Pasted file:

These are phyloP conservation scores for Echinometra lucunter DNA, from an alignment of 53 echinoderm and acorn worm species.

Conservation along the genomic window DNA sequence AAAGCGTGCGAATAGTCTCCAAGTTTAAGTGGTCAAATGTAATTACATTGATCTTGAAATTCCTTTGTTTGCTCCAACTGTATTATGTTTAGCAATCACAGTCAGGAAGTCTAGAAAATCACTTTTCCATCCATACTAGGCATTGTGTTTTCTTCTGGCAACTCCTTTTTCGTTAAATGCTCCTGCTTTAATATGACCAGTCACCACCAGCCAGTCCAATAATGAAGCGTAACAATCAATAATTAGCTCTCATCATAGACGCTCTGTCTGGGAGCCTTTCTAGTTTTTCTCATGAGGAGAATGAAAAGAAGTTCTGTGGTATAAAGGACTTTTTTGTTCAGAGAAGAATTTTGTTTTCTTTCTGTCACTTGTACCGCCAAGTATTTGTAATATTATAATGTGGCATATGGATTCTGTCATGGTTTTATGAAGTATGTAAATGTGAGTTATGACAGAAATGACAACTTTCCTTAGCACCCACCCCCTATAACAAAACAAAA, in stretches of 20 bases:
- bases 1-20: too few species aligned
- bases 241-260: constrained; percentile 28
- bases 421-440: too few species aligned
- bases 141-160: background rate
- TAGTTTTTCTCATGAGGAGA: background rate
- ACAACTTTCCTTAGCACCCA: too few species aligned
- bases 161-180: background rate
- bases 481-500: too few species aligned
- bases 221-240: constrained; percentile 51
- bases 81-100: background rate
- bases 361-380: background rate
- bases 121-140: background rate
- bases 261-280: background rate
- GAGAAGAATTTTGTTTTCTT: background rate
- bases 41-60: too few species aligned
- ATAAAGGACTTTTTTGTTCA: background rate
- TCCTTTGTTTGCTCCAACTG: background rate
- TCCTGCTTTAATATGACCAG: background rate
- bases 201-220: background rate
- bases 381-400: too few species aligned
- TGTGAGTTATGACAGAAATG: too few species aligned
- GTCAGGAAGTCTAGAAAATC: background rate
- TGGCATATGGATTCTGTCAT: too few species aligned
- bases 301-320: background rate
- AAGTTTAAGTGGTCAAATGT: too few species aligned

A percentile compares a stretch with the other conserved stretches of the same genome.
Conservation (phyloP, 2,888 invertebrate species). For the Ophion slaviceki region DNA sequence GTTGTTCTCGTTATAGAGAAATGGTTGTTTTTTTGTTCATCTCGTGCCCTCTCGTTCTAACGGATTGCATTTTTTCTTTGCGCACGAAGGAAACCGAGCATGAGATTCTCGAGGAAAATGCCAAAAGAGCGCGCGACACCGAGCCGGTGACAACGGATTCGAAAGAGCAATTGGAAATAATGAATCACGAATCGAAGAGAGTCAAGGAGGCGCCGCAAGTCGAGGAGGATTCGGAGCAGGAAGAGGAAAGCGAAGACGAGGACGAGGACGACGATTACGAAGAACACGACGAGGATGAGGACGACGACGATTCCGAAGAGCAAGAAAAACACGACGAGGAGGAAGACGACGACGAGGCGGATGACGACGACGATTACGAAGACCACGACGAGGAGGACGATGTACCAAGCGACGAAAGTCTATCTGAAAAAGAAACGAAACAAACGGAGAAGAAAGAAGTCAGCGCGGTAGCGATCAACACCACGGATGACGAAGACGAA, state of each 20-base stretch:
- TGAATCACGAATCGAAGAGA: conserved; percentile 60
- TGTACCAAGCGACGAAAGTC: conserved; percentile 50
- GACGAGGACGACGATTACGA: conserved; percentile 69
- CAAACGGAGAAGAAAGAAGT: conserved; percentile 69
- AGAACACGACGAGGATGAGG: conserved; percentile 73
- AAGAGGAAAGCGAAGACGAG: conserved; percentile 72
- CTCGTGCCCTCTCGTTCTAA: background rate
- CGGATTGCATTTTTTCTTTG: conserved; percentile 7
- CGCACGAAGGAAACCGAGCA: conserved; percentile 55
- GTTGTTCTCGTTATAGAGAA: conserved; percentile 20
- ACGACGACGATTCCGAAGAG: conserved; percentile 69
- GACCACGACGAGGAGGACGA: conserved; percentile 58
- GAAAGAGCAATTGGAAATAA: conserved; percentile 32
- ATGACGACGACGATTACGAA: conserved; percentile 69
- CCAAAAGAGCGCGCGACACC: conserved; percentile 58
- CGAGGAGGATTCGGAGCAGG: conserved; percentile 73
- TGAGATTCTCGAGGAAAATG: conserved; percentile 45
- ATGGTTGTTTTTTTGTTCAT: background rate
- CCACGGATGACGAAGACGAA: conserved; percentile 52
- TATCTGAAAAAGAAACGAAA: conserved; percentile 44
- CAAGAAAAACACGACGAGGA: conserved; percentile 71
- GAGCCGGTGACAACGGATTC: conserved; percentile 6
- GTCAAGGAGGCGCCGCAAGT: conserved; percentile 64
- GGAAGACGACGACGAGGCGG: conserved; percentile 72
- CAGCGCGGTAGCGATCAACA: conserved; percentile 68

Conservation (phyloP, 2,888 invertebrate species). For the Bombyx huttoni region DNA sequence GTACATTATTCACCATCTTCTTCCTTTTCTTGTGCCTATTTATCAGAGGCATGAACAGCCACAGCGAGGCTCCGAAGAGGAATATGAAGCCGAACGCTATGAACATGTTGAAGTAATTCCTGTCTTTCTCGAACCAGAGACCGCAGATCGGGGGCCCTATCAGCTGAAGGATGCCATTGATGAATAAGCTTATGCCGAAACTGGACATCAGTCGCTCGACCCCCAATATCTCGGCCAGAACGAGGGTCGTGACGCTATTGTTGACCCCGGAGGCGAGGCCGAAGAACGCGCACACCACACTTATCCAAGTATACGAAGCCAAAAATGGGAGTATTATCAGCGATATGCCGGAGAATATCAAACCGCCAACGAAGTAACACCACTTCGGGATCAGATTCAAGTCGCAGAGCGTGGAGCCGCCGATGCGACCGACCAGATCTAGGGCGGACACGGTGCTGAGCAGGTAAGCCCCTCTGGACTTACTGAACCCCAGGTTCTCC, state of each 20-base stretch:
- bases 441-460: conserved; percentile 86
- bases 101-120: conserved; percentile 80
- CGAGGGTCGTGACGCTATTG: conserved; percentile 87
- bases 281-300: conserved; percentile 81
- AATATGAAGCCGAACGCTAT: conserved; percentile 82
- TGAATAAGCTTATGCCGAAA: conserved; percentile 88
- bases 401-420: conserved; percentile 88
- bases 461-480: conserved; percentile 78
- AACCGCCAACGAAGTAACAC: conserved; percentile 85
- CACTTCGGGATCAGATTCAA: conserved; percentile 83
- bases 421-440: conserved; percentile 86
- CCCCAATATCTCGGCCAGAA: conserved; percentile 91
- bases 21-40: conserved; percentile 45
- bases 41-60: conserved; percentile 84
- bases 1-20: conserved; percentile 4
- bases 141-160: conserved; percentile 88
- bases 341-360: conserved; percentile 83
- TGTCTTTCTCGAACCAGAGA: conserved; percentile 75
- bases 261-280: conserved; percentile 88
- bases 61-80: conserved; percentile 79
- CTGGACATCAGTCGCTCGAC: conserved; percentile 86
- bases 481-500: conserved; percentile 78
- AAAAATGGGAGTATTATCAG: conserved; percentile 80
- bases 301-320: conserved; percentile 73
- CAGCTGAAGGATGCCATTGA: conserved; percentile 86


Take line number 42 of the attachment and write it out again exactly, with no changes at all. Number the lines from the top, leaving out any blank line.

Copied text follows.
- GAAAGAGCAATTGGAAATAA: conserved; percentile 32